According to the U.S. Department of Agriculture's Farm Service Agency, just a little over $1 million out of the billions of dollars paid in subsidies in 2009 went to estates or business entities that weren't entitled to them.
"Very little money is going to individuals who have not earned that money. Very little is being paid in error because a farmer has passed away," FSA Administrator Jonathan Coppess told The Associated Press.
The Government Accountability Office produced the 2007 report at the request of Sen. Charles Grassley, R-Iowa. It found the USDA had sent $1.1 billion to more than 170,000 dead people from 1999 through 2005, and the FSA's weak verification procedures meant the agency, which administers farm payment programs, couldn't be certain those payments were proper.
Grassley said then that it was "unconscionable that the Department of Agriculture would think that a dead person was actively engaged in the business of farming."
Sen. Tom Coburn, R-Okla., has frequently criticized the checks sent to dead farmers. Last October, he issued an 18-page report decrying the $1.1 billion in farm payments as the biggest of several examples of "Federal Programs to Die For - American Tax Dollars Sent Six Feet Under."
When then-Senate candidate Rand Paul, a tea party favorite from Kentucky, insisted he was a moderate on farm subsidies during a June interview with WHAS-AM of Louisville, Ky., he added, "Let's start out by eliminating farm subsidies for dead farmers."
Despite the concerns raised about lavishing taxpayers' money on the dead, the government is legally obligated to make payments to farmers' survivors, estates, partnerships and other business entities they were involved in if the farmers qualified for the benefit before they died. FSA officials said the agency has gone to great effort to make sure all its payments were legal and recover those that weren't.
FSA spokesman Kent Politsch said the agency began making changes even before the GAO report came out. It began matching payment information against Social Security death records for the 2007 fiscal year. The agency flagged 121,527 payments totaling $108 million in that fiscal year that were sent on behalf of people who had died. It found that in nearly every case, the dead farmers' estates or other entities were legally entitled to the money.
That review looked only at the 2007 payments, not those made in the years covered by the GAO report. Coppess said he would "hate to guess" how a similar analysis covering 1999 to 2005 would turn out, but he thought the mistakes would be few.
The Farm Service Agency published rules in December formalizing its tighter procedures. In its announcement, the agency said the changes brought its error rate down from 2 percent to 0.008 percent within one year and to 0.007 percent within two. Out of $18.6 billion in total farm program payments in 2007, $2.11 million were made in error. And out of $16.6 billion in total payments in 2009, $1.22 million went out in error, according to agency figures.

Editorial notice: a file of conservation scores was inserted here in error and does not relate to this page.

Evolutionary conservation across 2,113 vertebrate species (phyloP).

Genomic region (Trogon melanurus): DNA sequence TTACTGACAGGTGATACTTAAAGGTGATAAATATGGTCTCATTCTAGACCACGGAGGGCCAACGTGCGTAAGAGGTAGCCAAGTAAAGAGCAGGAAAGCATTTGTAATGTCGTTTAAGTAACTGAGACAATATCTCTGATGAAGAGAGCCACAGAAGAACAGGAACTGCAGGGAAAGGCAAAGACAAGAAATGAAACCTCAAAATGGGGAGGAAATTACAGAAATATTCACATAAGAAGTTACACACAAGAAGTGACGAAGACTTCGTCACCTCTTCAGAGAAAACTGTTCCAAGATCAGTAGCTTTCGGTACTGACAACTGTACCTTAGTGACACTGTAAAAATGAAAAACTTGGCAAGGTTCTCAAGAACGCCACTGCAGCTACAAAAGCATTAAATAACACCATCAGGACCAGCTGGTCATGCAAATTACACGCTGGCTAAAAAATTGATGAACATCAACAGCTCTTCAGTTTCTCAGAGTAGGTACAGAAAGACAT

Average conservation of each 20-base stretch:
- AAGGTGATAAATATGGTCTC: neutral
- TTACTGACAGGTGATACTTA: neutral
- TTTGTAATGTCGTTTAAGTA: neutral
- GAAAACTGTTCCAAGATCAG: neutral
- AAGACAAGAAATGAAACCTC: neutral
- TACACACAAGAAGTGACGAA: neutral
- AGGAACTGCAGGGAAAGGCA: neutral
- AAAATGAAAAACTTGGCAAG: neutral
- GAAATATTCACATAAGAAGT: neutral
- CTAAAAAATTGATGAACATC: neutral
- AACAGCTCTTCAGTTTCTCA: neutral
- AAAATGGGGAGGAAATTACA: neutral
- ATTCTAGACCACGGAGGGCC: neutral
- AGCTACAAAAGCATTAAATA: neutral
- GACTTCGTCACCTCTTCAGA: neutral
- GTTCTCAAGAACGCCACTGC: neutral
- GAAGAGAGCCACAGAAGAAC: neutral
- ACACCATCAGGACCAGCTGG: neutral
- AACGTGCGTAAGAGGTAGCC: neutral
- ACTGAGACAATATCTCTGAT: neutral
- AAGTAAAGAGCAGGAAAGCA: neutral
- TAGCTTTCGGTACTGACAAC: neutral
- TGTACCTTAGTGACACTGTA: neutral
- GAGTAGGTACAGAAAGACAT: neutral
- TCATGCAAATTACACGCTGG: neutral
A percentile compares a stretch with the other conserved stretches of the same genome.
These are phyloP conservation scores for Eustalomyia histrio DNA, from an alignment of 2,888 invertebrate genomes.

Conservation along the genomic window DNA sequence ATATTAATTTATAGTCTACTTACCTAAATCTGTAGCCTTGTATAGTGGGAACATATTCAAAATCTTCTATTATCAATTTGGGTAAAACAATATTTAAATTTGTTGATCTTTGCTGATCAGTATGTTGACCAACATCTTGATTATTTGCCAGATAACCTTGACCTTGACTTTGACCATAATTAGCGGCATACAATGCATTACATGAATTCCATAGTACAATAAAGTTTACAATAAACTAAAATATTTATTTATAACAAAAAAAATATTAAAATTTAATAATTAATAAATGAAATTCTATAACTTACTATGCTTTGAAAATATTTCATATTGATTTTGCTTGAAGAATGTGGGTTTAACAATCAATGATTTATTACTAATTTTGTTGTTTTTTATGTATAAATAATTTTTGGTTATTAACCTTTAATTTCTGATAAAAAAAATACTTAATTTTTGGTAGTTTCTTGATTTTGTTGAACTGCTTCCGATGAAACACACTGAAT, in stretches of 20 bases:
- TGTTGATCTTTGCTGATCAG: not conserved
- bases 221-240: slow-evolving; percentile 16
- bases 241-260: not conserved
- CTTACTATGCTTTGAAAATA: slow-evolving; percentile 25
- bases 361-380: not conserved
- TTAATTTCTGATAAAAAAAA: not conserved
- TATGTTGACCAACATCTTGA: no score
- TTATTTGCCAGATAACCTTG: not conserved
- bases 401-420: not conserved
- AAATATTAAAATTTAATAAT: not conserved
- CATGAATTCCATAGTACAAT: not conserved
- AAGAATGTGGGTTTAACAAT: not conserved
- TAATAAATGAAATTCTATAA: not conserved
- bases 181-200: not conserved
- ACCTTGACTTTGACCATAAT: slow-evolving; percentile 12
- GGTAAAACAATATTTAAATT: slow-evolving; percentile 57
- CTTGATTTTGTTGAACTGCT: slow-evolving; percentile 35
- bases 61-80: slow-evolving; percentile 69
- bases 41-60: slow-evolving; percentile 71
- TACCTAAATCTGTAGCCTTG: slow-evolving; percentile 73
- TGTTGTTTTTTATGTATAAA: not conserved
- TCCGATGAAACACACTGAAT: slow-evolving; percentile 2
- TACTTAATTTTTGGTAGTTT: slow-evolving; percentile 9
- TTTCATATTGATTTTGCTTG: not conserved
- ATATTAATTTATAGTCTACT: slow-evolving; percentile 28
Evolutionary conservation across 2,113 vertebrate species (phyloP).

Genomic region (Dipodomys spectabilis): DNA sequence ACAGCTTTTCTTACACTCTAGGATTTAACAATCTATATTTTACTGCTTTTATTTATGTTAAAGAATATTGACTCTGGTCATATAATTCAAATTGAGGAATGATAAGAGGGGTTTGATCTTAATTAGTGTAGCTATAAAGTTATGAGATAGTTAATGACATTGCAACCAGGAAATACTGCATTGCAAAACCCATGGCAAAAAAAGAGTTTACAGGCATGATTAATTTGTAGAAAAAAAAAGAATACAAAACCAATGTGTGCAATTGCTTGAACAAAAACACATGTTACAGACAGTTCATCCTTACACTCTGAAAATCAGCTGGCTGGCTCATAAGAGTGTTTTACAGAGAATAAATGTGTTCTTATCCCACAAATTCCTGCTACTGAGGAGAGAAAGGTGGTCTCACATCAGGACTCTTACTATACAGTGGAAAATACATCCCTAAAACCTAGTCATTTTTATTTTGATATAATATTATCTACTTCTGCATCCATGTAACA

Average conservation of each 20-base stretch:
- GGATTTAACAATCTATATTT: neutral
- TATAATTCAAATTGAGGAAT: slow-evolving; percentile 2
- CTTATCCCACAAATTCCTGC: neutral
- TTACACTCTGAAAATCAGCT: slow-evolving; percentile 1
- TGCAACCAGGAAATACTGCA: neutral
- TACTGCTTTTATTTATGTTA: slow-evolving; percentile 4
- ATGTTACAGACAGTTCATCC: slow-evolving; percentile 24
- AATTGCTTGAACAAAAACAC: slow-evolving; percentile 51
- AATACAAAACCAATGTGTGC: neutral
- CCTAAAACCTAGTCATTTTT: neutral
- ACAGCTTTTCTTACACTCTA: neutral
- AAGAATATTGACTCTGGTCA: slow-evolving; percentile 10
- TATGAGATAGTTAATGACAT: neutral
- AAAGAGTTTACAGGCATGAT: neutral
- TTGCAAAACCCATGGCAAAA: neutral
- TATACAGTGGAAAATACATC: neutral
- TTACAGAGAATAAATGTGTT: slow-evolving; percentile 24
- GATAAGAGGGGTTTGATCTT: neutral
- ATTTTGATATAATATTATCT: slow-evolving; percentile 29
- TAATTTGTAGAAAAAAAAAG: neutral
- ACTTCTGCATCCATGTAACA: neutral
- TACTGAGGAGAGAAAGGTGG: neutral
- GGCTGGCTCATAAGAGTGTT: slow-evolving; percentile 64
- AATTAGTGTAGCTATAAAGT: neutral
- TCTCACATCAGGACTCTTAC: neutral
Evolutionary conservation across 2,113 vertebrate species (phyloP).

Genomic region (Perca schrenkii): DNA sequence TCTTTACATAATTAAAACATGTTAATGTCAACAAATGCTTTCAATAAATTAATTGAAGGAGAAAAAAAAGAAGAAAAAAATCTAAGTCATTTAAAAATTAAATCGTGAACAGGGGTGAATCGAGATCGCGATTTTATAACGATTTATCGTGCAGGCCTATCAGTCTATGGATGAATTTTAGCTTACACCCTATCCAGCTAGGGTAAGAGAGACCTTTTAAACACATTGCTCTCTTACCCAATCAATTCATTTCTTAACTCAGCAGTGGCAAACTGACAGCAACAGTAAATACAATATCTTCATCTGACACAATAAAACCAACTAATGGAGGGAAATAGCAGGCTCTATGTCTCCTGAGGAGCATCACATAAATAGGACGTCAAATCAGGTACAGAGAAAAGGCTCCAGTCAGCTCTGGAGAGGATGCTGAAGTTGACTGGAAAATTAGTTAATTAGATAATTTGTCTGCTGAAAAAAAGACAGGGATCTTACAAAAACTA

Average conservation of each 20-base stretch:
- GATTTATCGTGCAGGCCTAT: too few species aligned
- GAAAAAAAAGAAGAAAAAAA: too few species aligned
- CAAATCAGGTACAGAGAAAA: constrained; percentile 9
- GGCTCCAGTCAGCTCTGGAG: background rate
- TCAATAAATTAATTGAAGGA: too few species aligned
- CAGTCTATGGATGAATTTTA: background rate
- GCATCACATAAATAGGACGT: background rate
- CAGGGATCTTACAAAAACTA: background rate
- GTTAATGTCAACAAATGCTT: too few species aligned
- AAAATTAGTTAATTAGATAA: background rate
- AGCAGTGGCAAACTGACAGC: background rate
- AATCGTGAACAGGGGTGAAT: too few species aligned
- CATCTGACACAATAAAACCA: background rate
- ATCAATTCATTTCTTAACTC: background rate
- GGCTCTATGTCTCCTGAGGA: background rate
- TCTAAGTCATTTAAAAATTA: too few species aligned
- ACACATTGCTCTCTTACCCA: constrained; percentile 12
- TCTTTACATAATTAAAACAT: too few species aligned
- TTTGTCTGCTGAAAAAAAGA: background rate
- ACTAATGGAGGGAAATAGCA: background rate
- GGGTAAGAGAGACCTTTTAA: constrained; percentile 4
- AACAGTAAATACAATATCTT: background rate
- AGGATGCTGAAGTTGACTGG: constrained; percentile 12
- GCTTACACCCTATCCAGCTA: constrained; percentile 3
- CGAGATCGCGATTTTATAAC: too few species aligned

"Where we find there are errors in payment, we go out and recover that money," Coppess said.
Overall, however, the effort has not saved the government much money. While the Farm Service Agency said it might recover $1 million or less each year, the cost of doing the checks and recovering the money could offset that.
Grassley sent a statement to the AP suggesting the amount of money recovered was less important than fixing the flaws in the system.
"Regardless of whether there were 1 or 1,000 improper payments, the Department of Agriculture wasn't following the law or their own regulations in overseeing the money going out the door to estates and dead farmers," Grassley said. "The GAO report helped us identify where improvements could be made, and changes were included in the last farm bill so the agency could better manage the process."
Coburn's spokesman, John Hart, said the senator is "cautiously optimistic" about what the FSA is doing to guard against improper payments, but the senator planned to ask the USDA inspector general to confirm the FSA's findings.
"Hopefully, FSA is making a step in the right direction," Hart said.
David DeGennaro, an analyst with the Environmental Working Group, which is critical of farm subsidy programs, said a bigger problem is the lack of transparency in farm programs overall. He said less and less information is available on who's getting subsidies, which makes it harder for his group and the public to evaluate whether those payments are good public policy.